- "a"
  - "b"
# Kptfile
kind: Kptfile
openAPI:
  definitions:
    io.k8s.cli.setters.list:
      type: array
      x-k8s-cli:
        setter:
          name: list
          listValues:
          - "a"
          - "b"

$ kpt cfg set DIR/ list c d e

# example.yaml
apiVersion: example.com/v1beta1
kind: Example
spec:
  list: # {"$kpt-set":"list"}
  - "c"
  - "d"
  - "e"
# Kptfile
kind: Kptfile
openAPI:
  definitions:
    io.k8s.cli.setters.list:
      type: array
      x-k8s-cli:
        setter:
          name: list
          listValues:
          - "c"
          - "d"
          - "e"

Enumerations

Setters may be configured to map an enum input to a different value set in the configuration.

e.g. users set small, medium, large cpu sizes, and these are mapped to numeric values set in the configuration.

This may be done by modifying the Kptfile OpenAPI definitions as shown here:

openAPI:
  definitions:
    io.k8s.cli.setters.cpu:
      x-k8s-cli:
        setter:
          name: "cpu"
          value: "small"
          # enumValues will replace the user provided key with the
          # map value when setting fields.
          enumValues:
            small: "0.5"
            medium: "2"
            large: "4"

Set would change the configuration like this:

kind: Deployment
metadata:
  name: foo
spec:
  template:
    spec:
      containers:
      - name: foo
    resources:
      requests:
        cpu: "0.5" # {"$kpt-set":"cpu"}

Marking a field as required

Package publisher can mark a setter as required to convey the consumer that the setter value must be set before triggering live apply/preview operation on the package.

# create a setter named "replicas" and mark it as required
kpt cfg create-setter hello-world/ replicas 3 --required
# deployment-foo.yaml
kind: Deployment
metadata:
  name: foo
spec:
  replicas: 3 # {"$kpt-set":"replicas"}
# Kptfile
openAPI:
  definitions:
    io.k8s.cli.setters.replicas:
      x-k8s-cli:
        setter:
          name: "replicas"
          value: "3"
          required: true
# if you live apply/preview without setting the value
kpt live apply hello-world/

error: setter replicas is required but not set, please set it and try again
# set the replicas value
kpt cfg set hello-world/ replicas 4

kpt live apply hello-world/
# Success

Modifying a Setter

Setters are uniquely identified by their name. create-setter command can be leveraged to modify an existing setter definition. Users may choose to modify setters in following scenarios.

  1. Add new features to existing setters, such as openAPI validations, marking setter as required setter etc.
  2. Add existing setter references to new resources that are added to package.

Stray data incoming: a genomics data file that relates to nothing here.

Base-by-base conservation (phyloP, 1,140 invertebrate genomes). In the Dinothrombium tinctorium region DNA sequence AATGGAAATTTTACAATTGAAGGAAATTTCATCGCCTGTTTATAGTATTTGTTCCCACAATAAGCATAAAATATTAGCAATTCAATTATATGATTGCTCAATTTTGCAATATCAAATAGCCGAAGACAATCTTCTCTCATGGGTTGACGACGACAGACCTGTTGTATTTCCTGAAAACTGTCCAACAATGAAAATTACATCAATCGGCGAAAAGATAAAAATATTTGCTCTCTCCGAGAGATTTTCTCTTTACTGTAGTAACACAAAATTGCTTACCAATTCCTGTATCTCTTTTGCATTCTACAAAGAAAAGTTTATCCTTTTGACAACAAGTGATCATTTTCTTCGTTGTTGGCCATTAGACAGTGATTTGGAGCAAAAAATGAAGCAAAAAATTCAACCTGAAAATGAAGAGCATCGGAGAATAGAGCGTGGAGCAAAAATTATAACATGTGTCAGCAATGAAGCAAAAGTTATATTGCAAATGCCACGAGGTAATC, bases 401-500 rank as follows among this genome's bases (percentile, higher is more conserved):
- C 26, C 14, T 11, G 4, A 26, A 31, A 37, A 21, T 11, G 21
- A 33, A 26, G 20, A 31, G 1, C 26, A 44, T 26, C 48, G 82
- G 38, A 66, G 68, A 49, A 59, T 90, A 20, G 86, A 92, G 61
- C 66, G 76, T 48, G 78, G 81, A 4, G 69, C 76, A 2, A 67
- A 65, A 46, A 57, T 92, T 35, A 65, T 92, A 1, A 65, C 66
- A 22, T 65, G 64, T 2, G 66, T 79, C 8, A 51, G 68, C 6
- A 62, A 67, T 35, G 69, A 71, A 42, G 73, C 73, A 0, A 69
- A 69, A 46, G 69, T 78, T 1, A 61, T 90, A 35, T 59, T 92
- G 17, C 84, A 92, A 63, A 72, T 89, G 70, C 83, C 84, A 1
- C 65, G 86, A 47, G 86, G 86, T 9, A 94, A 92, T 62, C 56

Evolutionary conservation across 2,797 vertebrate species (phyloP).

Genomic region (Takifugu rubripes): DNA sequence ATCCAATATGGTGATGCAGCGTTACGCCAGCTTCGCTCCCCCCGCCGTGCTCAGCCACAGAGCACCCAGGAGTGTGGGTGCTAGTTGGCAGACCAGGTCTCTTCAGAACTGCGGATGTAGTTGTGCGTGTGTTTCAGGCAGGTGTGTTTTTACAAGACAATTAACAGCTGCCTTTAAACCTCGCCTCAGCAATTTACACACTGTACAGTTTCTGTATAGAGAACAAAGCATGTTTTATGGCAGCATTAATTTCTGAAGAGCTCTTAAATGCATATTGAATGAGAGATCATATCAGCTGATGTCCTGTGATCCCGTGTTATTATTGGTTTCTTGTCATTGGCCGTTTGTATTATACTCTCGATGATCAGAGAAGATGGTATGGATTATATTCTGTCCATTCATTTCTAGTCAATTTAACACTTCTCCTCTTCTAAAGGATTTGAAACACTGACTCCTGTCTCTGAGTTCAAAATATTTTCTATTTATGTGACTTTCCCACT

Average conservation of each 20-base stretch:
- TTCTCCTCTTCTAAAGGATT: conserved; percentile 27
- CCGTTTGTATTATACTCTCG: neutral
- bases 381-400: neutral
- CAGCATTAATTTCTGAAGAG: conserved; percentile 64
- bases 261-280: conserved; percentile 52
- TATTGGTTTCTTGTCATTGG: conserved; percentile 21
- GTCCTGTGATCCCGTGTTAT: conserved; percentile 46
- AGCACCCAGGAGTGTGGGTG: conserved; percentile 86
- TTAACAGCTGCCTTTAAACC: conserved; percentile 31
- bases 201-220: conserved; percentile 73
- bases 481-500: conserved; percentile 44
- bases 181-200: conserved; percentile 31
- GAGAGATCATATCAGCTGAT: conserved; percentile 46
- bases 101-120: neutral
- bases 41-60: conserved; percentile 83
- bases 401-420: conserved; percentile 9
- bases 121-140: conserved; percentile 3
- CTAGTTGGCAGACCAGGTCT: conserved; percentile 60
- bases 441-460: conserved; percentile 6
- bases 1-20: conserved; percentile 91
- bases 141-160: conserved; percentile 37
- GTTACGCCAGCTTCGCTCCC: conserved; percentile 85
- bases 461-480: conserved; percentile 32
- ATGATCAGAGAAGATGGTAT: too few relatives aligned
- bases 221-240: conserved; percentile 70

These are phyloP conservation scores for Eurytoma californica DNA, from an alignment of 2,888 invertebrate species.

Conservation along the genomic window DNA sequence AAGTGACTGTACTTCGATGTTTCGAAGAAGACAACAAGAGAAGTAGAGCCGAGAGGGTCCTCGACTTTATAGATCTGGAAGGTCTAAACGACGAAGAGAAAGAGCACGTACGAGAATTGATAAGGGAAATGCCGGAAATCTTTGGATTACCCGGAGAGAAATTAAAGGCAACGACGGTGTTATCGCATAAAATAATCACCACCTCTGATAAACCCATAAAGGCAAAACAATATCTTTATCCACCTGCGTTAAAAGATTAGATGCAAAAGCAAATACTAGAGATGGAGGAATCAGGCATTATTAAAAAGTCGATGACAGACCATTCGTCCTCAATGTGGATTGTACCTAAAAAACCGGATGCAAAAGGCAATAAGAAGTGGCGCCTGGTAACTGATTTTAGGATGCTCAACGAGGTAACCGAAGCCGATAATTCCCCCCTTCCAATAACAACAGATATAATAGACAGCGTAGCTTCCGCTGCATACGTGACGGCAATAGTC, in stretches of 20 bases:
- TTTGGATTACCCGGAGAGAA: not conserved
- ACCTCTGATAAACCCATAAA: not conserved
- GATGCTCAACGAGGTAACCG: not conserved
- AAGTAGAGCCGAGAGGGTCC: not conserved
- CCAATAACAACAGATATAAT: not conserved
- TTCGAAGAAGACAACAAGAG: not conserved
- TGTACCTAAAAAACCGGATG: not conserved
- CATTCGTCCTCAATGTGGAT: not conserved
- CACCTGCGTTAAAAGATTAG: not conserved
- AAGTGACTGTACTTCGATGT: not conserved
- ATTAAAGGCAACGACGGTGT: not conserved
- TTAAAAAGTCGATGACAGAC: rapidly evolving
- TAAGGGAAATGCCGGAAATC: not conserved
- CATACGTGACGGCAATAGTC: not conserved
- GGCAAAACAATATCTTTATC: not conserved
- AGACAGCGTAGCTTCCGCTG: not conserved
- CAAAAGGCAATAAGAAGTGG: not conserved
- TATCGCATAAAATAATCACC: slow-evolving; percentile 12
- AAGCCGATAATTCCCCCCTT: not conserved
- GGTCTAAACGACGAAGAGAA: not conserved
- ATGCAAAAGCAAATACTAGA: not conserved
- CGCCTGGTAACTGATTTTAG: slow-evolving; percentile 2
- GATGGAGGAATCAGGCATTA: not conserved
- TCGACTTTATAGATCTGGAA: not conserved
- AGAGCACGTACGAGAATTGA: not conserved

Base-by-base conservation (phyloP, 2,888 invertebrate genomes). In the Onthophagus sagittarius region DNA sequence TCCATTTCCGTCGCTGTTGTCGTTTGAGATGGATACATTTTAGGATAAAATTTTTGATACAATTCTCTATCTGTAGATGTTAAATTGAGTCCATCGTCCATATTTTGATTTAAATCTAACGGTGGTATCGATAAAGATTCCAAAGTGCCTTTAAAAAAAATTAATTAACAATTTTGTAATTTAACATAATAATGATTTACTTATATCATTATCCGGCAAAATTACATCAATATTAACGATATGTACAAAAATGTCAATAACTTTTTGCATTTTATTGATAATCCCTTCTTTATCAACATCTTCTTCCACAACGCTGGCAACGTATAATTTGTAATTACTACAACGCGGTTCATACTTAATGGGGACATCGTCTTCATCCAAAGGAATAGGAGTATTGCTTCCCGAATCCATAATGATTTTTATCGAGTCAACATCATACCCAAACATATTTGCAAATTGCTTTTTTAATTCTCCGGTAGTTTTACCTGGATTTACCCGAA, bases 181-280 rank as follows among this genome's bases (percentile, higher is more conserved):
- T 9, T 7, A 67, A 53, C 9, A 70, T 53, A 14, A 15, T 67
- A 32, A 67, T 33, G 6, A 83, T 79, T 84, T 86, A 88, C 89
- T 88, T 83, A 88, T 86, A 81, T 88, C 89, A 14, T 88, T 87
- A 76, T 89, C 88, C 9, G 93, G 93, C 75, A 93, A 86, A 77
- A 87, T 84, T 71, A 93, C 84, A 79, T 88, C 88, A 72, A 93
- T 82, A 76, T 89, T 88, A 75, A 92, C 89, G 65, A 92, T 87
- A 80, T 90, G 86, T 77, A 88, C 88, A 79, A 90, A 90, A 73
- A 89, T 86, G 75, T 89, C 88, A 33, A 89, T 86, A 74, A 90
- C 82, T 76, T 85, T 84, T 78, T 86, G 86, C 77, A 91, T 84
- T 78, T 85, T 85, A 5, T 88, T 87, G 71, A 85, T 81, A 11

Consider an existing package with deployment-foo.yaml and Kptfile as follows.

# deployment-foo.yaml
kind: Deployment
metadata:
  name: foo
spec:
  replicas: 3 # {"$kpt-set":"replicas"}
# Kptfile
openAPI:
  definitions:
    io.k8s.cli.setters.replicas:
      x-k8s-cli:
        setter:
          name: "replicas"
          value: "3"

Add new resource to the package

# deployment-bar.yaml
kind: Deployment
metadata:
  name: bar
spec:
  replicas: 3
$ cat /path/to/file.json
{"maximum": 10, "type": "integer"}

# modify existing setter replicas with openAPI property constraints and required flag
kpt cfg create-setter DIR/ replicas 3 --schema-path /path/to/file.json --required
# Kptfile -- updated
openAPI:
  definitions:
    io.k8s.cli.setters.replicas:
      maximum: 10
      type: integer
      x-k8s-cli:
        setter:
          name: replicas
          value: "3"
          required: true
# deployment-foo.yaml -- remains unchanged
kind: Deployment
metadata:
  name: foo
spec:
  replicas: 3 # {"$kpt-set":"replicas"}
# deployment-bar.yaml -- setter ref added
kind: Deployment
metadata:
  name: bar
spec:
  replicas: 3 # {"$kpt-set":"replicas"}

Deleting a Setter

Setters may be deleted either manually (by editing the Kptfile directly), or programmatically (through the delete-setter command). The delete-setter command will:

  1. delete an OpenAPI definition for a setter in the Kptfile
  2. remove references to the setter definition on the resource fields
# Kptfile -- original
openAPI:
  definitions:
    io.k8s.cli.setters.replicas:
      x-k8s-cli:
        setter:
          name: "replicas"
          value: "3"
# deployment.yaml -- original
kind: Deployment
metadata:
  name: foo
spec:
  replicas: 3 # {"$kpt-set":"replicas"}
# delete a setter named "replicas"
kpt cfg delete-setter replicas
# Kptfile -- updated
openAPI:
# deployment.yaml -- updated
kind: Deployment
metadata:
  name: foo
spec:
  replicas: 3

Last modified July 16, 2020: Fix all markdownlint issues (e20b22cd)